Wednesday, February 17, 2016

A Doll of The World Entry

There are a lot of Dolls of the World (DOTW) peg warmers in the various local toy stores. There is no news of any upcoming dolls in that line. It might as well be dead. Ever wonder how that happened?

Starting 1980, Mattel released Barbie dolls with various ethnicities, like the first Black and Oriental Barbie dolls. Although criticized for a lot of cultural misappropriations or lack of authenticity, it wasn't enough to totally kill the line. It brought different faces to Barbie's circle. It was actually one of the major selling points for these dolls.

Now, ethnic diversity can be had from different Barbie lines. This was one of the reasons why the Barbie Basics was a hit. It was the same for the university cheerleader dolls. (The Barbie look flopped partly because they insisted on including the Mackie and Aphrodite molds a number of times.) With these lines, you get the diversity in ethnicity without the cultural misappropriation. Plus, the idea of getting just one doll is not enough. Collectors welcome the diversity so most bought a few, if not all, of the dolls in a line.

Now the same formula is being used for the current Fashionista line up. You don't have to pay a "collector" price for a DOTW doll just to harvest the head. It is now easier to snag a Lea/Kayla, Mbili or Goddess face molds. These are usually reserved for the collector and exclusive dolls. You also get a reusable piece of clothing with no cultural issues, hopefully.

So what's the point of collectors buying DOTW these days? I'm really fine with them gone AS LONG AS the diversity is present in at least one of their lines available globally.

I wonder how many collectors retain the intended characters for the DOTW dolls during play. Whenever I get a doll, I make my own character. Like this Princess of South Africa Barbie doll, I came up with a totally different background story for her. I didn't use the stuff that she came with, like the staff and the head bands, because I didn't know what they were for. They may be of some cultural significance and that if I misuse them, it might be taken as offensive.

Personally, I have taken some mild offense (I'm using "offense" for lack of a better term) whenever people misrepresent/misunderstood Asians or Filipinos. Let me give examples without naming names.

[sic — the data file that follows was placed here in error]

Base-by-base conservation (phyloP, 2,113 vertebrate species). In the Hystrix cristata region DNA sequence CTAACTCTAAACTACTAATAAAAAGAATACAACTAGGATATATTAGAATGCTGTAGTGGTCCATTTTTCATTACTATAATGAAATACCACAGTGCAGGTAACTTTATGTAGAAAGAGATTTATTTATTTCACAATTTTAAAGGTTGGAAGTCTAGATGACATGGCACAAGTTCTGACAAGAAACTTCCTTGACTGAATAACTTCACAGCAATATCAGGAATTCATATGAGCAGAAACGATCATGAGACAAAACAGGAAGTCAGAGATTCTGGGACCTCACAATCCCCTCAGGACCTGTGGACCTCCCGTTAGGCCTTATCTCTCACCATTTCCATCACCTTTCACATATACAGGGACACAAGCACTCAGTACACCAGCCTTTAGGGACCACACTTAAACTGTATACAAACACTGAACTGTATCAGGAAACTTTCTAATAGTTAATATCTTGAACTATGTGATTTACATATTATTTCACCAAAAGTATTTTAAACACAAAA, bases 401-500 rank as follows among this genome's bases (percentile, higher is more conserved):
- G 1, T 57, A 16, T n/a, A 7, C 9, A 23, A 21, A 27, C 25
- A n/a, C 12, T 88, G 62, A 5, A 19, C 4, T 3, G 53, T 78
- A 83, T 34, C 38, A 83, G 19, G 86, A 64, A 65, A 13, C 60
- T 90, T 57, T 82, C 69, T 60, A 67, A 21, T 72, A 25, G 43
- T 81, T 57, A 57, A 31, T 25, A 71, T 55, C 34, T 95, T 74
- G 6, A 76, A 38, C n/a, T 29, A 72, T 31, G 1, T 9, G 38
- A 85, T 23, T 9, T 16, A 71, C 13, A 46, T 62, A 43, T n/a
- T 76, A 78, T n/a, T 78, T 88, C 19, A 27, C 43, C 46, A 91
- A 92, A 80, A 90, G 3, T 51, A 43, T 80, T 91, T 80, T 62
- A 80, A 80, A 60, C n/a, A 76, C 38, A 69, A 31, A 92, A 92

(1) The dress (especially the outer dress) of Mutya Barbie is for formal occasions. Having it worn over a bikini looks silly. It's not glamorous. The bikini-Filipiniana mash-up is not really a new look. I've seen those in local gag and slapstick shows.

(2) Each Asian country has its own unique culture. When a doll collector dresses Asian-looking dolls, including dolls that look more Malay than Chinese, in cheongsams, and says that they come from various Asian countries is like saying Asia is China. It somewhat belittles the struggle of smaller Asian countries like the Philippines, Japan, Indonesia, etc. against China's plan to expand its territory. A Chinese might be happy with the idea of Asia=China but the rest of Asia won't be. It is true that there are Chinese people in different Asian countries but they don't usually dress in cheongsams when they get together, especially the younger ones.

I really can't blame doll collectors if they misunderstood a culture. I certainly don't know a lot about other people's culture. I try not to characterize my dolls with cultures I'm not familiar with. I express my own culture on my dolls whenever possible. For example, Eve (formerly the Princess of South Africa Barbie) was born and raised in the Philippines. Her father is African-American.  Her father used to be stationed in the US Subic Naval Base. He fell in love with Eve's mom and promised to marry her and take her family to the States. But then when Eve was conceived, her father abandoned her pregnant mother. They later found out that his father already had a family in the US. I won't bore you with the details. Her story has been retold a number of times. I'm sure you've heard it all before.

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